South Korea has raised its foot-and-mouth disease alert to the highest level, culling and burying 480,000 pigs, sheep and cattle, and vaccinating livestock to contain a fast-spreading outbreak of the disease.
The disease has prompted the authorities to shut down all livestock markets in the country, leading to a rise in the wholesale price of beef and pork and a possible rise in exports from the United States, Australia and New Zealand.
“The disease is rapidly spreading in several regions simultaneously, and we are concerned of a possible spreading to unaffected areas,” the Ministry for Food, Agriculture, Forestry and Fisheries said in a statement on Wednesday.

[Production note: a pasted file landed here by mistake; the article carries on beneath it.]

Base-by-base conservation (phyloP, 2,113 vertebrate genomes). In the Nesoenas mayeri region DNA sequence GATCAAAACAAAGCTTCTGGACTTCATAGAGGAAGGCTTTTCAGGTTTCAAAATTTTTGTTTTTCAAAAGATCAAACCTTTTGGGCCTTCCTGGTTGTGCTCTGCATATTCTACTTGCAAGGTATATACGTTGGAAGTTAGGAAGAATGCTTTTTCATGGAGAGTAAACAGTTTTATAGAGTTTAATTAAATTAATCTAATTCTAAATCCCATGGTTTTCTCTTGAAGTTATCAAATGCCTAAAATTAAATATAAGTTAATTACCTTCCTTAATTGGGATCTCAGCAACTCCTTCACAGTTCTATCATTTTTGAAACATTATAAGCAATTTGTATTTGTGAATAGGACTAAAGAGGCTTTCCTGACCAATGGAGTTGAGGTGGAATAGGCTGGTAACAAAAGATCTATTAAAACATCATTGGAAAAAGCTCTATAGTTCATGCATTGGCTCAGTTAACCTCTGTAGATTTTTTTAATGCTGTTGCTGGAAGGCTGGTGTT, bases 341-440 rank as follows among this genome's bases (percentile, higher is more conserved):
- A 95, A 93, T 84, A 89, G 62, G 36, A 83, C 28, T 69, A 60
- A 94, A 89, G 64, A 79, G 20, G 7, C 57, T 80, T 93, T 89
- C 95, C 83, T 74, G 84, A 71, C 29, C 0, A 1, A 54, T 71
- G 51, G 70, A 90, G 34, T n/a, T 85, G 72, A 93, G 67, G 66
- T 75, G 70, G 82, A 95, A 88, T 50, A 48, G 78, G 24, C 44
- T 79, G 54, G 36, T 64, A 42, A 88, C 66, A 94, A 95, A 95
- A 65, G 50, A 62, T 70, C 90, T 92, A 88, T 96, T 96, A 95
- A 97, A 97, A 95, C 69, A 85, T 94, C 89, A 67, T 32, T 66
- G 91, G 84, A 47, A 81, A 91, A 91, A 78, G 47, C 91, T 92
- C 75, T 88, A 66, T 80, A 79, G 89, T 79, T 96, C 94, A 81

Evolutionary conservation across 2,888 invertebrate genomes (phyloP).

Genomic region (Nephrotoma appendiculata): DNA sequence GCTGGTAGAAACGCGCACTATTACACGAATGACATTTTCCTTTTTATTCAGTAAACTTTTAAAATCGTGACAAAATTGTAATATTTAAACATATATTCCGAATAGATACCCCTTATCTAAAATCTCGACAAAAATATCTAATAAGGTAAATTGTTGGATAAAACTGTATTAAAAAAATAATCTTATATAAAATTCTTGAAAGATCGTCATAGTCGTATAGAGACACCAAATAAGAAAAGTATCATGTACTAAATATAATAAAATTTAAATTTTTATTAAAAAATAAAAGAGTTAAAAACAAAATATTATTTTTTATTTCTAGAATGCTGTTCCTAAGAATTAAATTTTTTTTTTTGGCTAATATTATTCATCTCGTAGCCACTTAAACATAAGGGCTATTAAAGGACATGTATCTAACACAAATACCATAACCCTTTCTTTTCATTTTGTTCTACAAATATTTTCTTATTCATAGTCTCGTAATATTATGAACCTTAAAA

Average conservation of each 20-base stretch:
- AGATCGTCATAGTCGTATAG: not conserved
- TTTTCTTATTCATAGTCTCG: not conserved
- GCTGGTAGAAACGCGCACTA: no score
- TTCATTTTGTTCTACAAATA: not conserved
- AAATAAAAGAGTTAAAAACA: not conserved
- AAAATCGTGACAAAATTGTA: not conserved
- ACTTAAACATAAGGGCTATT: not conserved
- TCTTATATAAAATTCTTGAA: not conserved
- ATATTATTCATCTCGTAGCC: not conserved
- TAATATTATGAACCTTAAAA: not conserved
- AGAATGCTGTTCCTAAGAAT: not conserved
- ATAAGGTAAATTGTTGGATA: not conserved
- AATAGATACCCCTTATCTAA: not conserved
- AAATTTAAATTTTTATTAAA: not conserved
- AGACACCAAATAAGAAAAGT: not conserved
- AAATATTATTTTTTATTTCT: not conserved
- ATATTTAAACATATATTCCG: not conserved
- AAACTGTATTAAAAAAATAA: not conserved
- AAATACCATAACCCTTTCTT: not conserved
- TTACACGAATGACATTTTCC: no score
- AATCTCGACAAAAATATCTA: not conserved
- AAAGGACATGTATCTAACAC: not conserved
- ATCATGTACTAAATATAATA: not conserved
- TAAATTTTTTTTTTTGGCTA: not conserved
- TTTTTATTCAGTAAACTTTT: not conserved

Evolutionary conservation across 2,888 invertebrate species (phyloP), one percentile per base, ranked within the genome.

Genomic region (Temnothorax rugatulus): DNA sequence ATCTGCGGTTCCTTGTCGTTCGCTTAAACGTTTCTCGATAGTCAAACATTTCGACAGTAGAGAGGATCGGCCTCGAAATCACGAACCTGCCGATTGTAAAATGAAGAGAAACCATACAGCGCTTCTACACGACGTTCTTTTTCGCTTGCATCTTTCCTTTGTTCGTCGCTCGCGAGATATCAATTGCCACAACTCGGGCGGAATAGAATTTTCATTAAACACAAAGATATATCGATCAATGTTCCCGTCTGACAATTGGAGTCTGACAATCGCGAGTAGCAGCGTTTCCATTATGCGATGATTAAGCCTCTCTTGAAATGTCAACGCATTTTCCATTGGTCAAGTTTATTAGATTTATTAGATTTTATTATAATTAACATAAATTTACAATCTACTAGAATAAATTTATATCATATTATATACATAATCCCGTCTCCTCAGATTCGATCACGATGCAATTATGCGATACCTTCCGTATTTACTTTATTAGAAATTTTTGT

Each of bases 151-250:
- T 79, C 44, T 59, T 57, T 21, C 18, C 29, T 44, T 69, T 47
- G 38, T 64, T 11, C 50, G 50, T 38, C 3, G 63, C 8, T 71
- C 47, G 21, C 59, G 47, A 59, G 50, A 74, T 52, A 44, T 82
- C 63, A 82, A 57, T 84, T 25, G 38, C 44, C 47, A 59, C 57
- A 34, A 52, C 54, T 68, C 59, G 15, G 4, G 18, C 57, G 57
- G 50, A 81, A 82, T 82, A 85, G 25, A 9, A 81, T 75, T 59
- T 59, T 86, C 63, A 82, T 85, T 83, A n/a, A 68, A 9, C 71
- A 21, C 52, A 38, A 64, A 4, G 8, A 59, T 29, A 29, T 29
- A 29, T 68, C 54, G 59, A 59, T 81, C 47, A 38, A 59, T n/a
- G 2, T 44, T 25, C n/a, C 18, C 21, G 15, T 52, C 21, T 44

It said the government raised the alert of ‘watch’ to ‘seriousness’, the highest level, adding a central disaster centre was set up to be led by Agriculture Minister Yoo Jeong-bok.
The outbreak of foot-and-mouth, which affects livestock including sheep, cows and pigs, originated in pigs in the southeastern city of Andong in North Gyeongsang province on Nov. 28.
The disease and meat from infected animals are not harmful to humans. The number of the outbreak reports has soared to 88 cases, and of the total 60 cases were confirmed, the ministry said in another statement. South Korea has been conducting vaccination in badly affected areas on top of culling and burying.